If you don't think social media has changed sports, you weren't watching the Jarome Iginla trade watch fiasco on Wednesday night/Thursday morning. From the first tweets at about 7:30 ET that Iginla was a healthy scratch in the game against Colorado, followers of social media were led down a blind alley by some prominent names in the media.
Within minutes of Iginla's absence we learned that Boston had scratched two of their top prospects the same night. Tweeters quickly filled in the bios on the prospective Bruin trade parts Matt Bartkowski and Alexander Khokhlachev. Then Twitter revealed that Iginla had not even gone to the rink.
Let's see. Iginla, healthy scratch. Bartkowski and Khokhlachev scratched. Sounds like a trade.
From there the tension rose between tweeting heads as Boston went from prohibitive "favourite" to prohibitive "maybe" as a destination for the Olympic gold-medal winner. Los Angeles was said to still be in the mix for the NHL goal scoring champion. Could L.A. goalie Jonathan Bernier be in play? Perhaps Calgary was using Boston to lever other deals.
It took a few minutes before the apparent return was announced via tweet by TSN's Bob McKenzie: "Unconfirmed but BOS-CGY appears to be Khokhlachev/Bartkowski/conditional 1st round pick for Iginla. 1st rder conditional on Iggy re-signing."
Then, Renaud Lavoie, Ward's colleague at RDS, had the first sign that something was amiss. " @ RenLavoieRDS Don't kill the messenger here. Bruins are telling me no deal in place for Jarome Iginla and no deal will be done tonight."
Still, TSN and Sportsnet both went with Iggy to Boston in their main newscasts. TSN even had a depth chart showing Iginla playing on a line with David Krejci.
Till Calgary GM Jay Feaster finally went live with the switcheroo at 1:27 a.m. ET that it was Pittsburgh, not Boston, that had won the Iginla sweepstakes. College players Ken Agostino and Ben Hanowski and a first rounder were headed to Calgary.
Leaving TSN's panel with egg on its face. Bob McKenzie, Craig Button and Darren Dreger returned and studiously avoided the gaffe as they recast the story as Iginla to Pittsburgh. No explanation was offered for how Ward had gotten his sources wrong. Or where Ward had gone.
What happened? You could see in McKenzie's continued caution about leaping to conclusions all night that he was uncomfortable on the call. But once again, haste made waste in the race to be first on social media. As the pressure has grown to break trades on Trade Deadline Day or Free Agent Frenzy, corners have been cut, with networks and writers reporting half-completed deals. This rush to (faulty) judgment was inevitable under such conditions.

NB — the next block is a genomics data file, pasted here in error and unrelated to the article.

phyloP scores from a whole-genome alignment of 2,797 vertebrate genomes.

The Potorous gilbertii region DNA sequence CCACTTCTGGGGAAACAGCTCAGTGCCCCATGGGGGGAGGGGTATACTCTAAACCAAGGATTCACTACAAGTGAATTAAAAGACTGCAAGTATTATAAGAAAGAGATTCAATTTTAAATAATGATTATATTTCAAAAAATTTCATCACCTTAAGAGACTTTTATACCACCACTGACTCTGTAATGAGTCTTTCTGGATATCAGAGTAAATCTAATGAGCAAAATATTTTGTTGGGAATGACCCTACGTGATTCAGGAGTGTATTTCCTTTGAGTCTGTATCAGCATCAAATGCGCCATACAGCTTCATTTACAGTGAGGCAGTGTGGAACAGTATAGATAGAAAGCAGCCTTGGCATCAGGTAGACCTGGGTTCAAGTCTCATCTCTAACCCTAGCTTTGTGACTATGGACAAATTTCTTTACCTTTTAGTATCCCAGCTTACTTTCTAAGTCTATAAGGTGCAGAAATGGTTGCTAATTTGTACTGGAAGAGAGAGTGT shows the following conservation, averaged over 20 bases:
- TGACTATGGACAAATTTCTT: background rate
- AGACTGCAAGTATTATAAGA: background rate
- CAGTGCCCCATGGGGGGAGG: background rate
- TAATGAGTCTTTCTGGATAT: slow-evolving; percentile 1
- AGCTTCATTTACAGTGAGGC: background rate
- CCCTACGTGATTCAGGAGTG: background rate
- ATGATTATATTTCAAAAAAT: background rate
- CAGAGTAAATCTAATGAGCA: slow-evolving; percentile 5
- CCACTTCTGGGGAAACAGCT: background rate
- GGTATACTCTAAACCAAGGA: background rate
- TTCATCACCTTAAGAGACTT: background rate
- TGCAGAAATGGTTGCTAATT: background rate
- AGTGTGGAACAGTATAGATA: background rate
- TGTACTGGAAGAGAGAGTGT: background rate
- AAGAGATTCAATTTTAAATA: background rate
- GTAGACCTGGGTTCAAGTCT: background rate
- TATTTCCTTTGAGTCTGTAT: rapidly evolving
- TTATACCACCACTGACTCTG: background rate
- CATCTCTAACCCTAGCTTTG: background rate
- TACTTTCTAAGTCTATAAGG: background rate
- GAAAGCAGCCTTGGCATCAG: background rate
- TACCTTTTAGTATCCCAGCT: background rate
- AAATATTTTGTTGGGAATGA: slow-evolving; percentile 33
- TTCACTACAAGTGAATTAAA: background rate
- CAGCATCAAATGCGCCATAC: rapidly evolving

GOOD NIGHT/BAD NIGHT
Up to the rude ending, it had been a good night for TSN as their Bruins/Montreal Canadiens broadcast followed by Calgary/Colorado provided the perfect backdrop to hot-stove speculation on Iginla, the man with 525 career goals.
TSN's crack producers found Calgary GM Jay Feaster leaving the press box avec cell phone for his office during the first period. Their cameras also found the mournful signs and chants of "Iggy" in the Saddledome crowd. Announcers Gord Miller and Mike Johnson kept the story alive without letting it overwhelm the game call.
Most of all, TSN was owning the national airwaves on this pivotal night at Sportsnet's expense. Ward's dramatic disappearance from the set only to reappear with the confirmation was great TV. And Duthie smoothly paced the hours of coulda'/ woulda'/ shoulda'.
Only to have it all explode in their face when Iginla picked Pittsburgh over Boston. Hopefully the journalism schools were watching.
BEST DEAL AVAILABLE
For the trade itself, Calgary probably got the best the market could offer on an aging superstar player with an expiring contract. For Flames fans who were told a fantasy about a return of a top four defenceman, a top prospect and a No. 1 pick, the news was another disappointment from a management team that has been long on disappointment lately.
Sometimes you have to just let go. Don't tell Ottawa Senators owner Eugene Melnyk, however. The voluble Melnyk is still unable to accept that Pittsburgh's wrecking ball Matt Cooke was without guilt in severing the Achilles tendon of Gene's star defenceman Erik Karlsson.
After all, there's a trail of bodies in Cooke's wake to prove he can be hazardous to health. But the NHL chose to exonerate Cooke in injuring Karlsson. Melnyk was not appeased.
So the Sens owner has launched a "forensic" examination to prove that Cooke deliberately injured Karlsson. He told Bob McCown on Sportsnet's Prime Time Sports Wednesday that he will prove to the NHL via video and expert medical analysis that Cooke did it. Paging Jake Gittes! The issue will be handled either internally or publicly by the NHL, said Melnyk. When that is done, Melnyk will throw his expertise behind O.J. Simpson's search for Nicole's killers and the hunt for Amelia Earhart.